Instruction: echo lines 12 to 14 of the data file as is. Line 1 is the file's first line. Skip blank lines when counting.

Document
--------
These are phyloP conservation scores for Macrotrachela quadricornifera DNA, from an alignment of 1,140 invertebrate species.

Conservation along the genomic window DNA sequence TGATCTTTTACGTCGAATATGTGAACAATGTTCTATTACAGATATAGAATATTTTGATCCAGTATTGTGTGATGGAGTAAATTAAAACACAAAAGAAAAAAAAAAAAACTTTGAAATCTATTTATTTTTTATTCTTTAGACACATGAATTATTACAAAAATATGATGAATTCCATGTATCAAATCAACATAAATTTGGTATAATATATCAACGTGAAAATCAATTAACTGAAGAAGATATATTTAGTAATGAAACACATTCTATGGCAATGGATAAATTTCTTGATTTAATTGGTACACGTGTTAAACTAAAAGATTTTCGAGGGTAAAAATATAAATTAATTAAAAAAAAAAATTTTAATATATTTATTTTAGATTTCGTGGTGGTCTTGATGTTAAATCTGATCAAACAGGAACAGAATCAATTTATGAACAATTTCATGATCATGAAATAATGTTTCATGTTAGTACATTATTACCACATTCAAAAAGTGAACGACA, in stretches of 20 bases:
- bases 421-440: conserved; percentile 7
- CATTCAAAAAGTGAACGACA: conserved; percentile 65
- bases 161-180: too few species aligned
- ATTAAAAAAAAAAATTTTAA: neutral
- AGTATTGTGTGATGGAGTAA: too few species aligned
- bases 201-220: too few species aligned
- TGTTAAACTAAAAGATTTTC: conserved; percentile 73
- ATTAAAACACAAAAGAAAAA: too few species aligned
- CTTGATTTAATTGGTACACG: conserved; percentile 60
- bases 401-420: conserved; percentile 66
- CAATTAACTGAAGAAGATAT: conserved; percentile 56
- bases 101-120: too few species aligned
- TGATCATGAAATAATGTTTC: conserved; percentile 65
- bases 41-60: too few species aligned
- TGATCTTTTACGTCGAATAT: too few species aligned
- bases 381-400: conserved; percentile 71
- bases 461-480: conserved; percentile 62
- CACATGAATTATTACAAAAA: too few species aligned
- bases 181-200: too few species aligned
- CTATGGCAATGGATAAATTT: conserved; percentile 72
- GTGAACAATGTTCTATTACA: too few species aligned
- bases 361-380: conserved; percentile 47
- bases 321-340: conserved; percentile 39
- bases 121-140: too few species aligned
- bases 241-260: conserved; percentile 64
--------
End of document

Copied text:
- bases 401-420: conserved; percentile 66
- CAATTAACTGAAGAAGATAT: conserved; percentile 56
- bases 101-120: too few species aligned